1 out of 1 people found this review helpful.

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  • Anonymous

    Posted June 14, 2000

    Outstanding book!

    A 'must read' for anyone concerned with human rights. Inspirational, well written and educational. John Lewis does an outstanding job sharing his experiences and those of others who stood up for what they believed.

    1 out of 1 people found this review helpful.

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  • Anonymous

    Posted December 8, 1999

    Lewis Sheds Light On Civil Rights

    If interested in the Civil Rights Movement and all the exeperiences Afro-Americans went through in their struggle for equality, this is the one. Lewis does a remarkable job of capturing the Movement.

    1 out of 1 people found this review helpful.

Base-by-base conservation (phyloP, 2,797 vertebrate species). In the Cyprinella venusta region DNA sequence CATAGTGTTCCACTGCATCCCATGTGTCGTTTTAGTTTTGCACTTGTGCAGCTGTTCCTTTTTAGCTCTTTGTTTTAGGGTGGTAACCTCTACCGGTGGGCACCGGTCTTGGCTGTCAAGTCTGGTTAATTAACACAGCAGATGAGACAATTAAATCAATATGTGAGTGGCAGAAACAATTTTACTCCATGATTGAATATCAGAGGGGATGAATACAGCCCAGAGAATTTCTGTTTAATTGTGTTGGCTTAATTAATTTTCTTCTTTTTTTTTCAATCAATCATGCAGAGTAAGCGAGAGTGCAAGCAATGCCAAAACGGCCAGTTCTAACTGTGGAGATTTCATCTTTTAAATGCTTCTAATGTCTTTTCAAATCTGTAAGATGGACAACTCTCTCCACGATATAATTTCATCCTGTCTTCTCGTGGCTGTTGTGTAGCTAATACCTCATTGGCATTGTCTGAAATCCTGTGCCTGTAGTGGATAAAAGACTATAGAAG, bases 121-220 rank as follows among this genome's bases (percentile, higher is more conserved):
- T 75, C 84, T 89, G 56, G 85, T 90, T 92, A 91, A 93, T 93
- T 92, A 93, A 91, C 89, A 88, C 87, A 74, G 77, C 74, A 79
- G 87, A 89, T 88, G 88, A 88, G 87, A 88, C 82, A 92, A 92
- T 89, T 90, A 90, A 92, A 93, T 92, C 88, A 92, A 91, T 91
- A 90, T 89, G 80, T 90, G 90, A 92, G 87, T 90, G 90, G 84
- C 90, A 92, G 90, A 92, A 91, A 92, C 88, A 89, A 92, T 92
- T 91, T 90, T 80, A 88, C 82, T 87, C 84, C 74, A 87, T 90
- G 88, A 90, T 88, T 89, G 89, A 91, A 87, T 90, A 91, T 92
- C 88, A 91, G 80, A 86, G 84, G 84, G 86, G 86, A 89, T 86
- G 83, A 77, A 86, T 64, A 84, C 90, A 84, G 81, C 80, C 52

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  • Posted February 15, 2011

    excellent

    Lewis was at most of the turning points in the golden age of the civil rights movement. His memoir is a short course in the civil rights movement. This is a great story about a great man.

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  • Anonymous

    Posted May 6, 2002

    Absolutely Terrific!

    This is a book that should be required reading for all Americans. The stories of the brutality experienced by Lewis and his Civil Rights colleagues are unbelievable! The people who experienced 'The Movement' first-hand are true American heroes. John Lewis' story is one for the ages.

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  • Anonymous

    Posted January 15, 2010